One more speaker before lunch break and that was Rocky Cabanes. Rocky’s story of his rocky path from frat guy in high school who almost got kicked out to a well rounded, well traveled executive is worth emulating. A poem of his he wrote (which I read) when he was in high school elicited a collective sigh from the young female audience. After lunch a speaker not from our batch talked on Actuarial Science. Hans Lopez was next, he who is considered the court jester of the batch turned out to be a very cool, serious lecturer. Now, talk about split personality. The teacher who introduced him took ten minutes to read his Curriculum Vitae. Tato Martinez talked on Architecture and clearly differentiated common misimpressions people have of architects and engineers. Of course he was handsome as he was lucid. He significantly pointed out that the most important career talk he ever conducted was when he advised his child as to what course to take. Joel Navarro’s high school photo (Veirtas photos of the speakers are flashed on a huge screen as the speakers mount the stage) drew a sigh from the audience, male and female. Like his field of expertise, which is, business management and insurance, he provided much of the cautionary tales. For our final speaker we had Leo. The other speakers had members of the faculty to introduce them, I was given the task to intro Leo and boy was he toast! If Joel’s photo drew a sigh, Leo’s was not to be outdone. As I thought, Leo would be ideal to speak last as he would deliver a strong finishing kick. That, he did – running an extra lap after crossing the finish line! He held the crowd in his hands.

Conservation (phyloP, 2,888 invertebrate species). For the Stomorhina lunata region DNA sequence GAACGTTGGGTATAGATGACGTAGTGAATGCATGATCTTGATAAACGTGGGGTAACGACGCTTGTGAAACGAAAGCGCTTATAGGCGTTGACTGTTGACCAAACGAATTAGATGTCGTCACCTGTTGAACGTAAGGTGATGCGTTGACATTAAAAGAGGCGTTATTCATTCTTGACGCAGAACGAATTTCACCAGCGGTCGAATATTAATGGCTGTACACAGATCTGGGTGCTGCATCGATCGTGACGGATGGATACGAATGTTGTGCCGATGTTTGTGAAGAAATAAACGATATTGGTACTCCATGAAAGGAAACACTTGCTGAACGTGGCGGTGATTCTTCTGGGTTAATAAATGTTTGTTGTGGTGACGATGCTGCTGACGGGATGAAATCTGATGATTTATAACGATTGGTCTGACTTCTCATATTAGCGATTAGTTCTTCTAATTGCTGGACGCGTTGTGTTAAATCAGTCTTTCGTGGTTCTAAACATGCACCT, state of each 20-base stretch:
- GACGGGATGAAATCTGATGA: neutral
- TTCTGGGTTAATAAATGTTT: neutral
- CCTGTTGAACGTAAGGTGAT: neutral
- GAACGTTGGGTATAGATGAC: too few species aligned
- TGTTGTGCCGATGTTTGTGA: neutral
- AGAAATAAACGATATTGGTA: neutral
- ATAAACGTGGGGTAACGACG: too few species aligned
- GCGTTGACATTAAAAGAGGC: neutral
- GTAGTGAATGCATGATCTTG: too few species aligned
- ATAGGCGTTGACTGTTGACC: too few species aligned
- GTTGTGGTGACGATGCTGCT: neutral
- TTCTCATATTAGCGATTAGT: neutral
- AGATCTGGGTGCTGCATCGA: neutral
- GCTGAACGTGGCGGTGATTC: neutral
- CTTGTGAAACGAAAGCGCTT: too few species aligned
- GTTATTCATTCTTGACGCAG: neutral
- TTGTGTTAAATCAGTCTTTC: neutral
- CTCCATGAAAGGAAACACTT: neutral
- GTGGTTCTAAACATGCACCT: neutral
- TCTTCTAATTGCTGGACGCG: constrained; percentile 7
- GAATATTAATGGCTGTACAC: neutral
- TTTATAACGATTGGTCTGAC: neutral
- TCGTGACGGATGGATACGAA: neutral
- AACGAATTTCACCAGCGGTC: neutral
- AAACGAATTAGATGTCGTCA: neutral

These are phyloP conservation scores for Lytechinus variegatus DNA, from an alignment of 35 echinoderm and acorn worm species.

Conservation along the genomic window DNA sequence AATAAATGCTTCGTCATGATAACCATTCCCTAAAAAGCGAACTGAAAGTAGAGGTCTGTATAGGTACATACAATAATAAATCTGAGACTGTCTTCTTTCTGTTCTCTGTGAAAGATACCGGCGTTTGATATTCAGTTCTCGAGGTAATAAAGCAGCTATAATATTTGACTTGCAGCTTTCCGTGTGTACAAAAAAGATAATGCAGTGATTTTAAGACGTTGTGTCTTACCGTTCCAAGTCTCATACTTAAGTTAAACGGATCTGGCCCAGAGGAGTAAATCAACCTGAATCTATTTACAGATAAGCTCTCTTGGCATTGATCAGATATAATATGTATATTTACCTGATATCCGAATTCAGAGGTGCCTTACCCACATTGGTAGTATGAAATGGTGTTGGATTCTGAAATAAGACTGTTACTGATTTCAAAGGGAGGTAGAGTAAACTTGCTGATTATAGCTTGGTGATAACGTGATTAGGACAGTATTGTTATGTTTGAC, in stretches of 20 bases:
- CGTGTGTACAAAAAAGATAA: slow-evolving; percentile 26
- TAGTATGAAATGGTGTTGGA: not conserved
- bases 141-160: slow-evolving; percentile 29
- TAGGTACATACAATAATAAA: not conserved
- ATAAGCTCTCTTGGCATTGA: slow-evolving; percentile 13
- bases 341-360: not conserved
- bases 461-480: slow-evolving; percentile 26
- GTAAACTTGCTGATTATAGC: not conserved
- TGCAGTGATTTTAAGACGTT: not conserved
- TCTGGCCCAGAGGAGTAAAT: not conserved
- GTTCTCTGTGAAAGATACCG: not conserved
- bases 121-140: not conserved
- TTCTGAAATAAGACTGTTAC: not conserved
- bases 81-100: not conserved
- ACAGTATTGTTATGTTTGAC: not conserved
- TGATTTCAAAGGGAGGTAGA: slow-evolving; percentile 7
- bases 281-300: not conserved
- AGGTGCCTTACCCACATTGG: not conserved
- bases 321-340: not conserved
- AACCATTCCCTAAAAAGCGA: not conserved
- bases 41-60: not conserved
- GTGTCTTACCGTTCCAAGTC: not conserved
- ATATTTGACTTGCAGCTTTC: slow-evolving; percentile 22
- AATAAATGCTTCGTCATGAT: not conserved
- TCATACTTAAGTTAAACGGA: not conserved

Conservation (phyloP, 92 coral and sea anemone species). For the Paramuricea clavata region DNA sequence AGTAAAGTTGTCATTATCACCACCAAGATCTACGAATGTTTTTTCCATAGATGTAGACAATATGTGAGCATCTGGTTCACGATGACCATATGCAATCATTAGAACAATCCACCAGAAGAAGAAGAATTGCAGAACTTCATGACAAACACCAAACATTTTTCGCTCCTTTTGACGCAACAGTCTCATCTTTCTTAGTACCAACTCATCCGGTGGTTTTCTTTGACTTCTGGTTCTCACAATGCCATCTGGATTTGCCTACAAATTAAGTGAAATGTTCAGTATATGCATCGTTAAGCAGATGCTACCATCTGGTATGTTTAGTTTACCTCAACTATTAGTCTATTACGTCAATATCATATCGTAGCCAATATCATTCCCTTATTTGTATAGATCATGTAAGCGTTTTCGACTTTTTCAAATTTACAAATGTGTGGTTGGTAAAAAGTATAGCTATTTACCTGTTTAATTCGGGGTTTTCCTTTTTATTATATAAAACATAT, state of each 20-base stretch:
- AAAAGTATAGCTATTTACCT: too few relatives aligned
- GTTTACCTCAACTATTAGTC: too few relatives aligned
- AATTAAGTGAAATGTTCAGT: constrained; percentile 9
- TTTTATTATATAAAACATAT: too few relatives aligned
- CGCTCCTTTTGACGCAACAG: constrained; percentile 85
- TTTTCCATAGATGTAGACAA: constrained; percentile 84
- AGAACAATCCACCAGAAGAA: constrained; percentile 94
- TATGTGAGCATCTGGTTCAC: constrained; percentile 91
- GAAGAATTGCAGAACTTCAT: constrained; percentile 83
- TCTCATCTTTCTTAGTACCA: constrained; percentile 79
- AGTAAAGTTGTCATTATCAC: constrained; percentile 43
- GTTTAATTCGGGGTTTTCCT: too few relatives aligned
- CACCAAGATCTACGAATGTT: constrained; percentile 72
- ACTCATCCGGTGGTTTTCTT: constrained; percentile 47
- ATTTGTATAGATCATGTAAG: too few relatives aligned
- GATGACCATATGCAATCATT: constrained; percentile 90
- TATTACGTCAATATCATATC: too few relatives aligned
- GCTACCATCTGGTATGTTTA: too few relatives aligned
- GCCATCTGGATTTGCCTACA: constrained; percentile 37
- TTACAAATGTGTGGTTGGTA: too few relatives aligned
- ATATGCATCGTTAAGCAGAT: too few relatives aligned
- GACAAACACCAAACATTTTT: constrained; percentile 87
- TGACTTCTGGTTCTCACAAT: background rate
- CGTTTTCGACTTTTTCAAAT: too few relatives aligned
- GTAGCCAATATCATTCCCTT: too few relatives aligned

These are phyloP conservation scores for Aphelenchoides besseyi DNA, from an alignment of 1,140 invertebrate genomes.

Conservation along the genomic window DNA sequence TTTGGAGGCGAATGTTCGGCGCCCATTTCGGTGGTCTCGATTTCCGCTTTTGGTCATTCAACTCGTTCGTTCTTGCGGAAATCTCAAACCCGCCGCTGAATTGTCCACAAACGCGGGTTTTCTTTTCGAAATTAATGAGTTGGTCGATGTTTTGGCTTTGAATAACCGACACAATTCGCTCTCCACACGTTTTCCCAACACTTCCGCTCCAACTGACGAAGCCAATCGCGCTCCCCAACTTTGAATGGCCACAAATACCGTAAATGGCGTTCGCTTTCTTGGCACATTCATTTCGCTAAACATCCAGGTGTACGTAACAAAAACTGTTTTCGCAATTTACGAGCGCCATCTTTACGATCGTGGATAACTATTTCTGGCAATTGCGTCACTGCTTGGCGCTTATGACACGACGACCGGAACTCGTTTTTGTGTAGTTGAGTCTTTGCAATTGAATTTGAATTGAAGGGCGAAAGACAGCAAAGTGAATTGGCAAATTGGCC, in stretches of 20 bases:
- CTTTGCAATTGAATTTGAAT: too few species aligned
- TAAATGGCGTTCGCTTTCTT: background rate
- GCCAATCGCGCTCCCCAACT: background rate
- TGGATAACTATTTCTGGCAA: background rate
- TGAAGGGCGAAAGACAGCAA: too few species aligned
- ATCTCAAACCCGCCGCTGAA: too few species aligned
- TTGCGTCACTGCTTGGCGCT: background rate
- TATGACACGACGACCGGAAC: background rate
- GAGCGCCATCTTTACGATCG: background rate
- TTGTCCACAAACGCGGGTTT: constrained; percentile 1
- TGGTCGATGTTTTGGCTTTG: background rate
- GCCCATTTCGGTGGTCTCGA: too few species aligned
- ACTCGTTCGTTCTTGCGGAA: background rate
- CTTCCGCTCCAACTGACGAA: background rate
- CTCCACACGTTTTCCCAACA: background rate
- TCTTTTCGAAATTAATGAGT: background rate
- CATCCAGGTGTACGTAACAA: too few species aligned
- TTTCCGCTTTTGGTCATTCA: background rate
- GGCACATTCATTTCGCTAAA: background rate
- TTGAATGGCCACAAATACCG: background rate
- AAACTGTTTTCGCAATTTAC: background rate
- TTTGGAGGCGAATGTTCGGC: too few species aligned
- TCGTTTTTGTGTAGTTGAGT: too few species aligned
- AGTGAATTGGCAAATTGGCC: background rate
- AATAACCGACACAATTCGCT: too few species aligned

It was a good show, ladies and gentlemen. It was more than a program. It was a show of professionalism, competence and service. It was a show of success and humility, of characters forged not through the fiery stove of youthful fervor and ambition but through the slow furnace of hard-work, patience and careful deliberation.

It was a success because the students held on to their seats despite the two hour overtime. To behold their bright gazes, ablaze with hope and encouragement from the life examples of our speakers. It was a success because they wanted more and jauntily marched into their designated (break-out)rooms. Buddy Tan, joined us in the break-out session. Articulate in language as he is in urban planning and transport and traffic design. Jo Medina-Manalad joined Leo in the IT room. Every college was assigned a room and this for me was the best part of the day. We all lectured and answered inquiries pertaining to subjects close to our hearts. I took charge of those who wanted to take up liberal arts, Philosophy and Journalism. The high you get is incomparable when you talk to kindred minds. At the end of the sessions, more than half enlisted in the Career Buddy Program, final tally not yet out but growing. We have just begun, we can do so much more. We do not ask much, just a little of your spare time and it will redound to much good. There is a multiplier effect in sincerity and downright service. We believe in the principle of "won by one." Capture one soul, change for the better and we set off a quiet revolution that will not be limited to one person but to a new generation.

To Rene, Margie, Rey M, Rocky, Hans, Tato, Joel, Leo, Buddy, Teng, Chito and Jojo (ayan, lumabas din), it was a great pleasure to work with you people. I look forward to working with you again. Cliché, cliché, but true.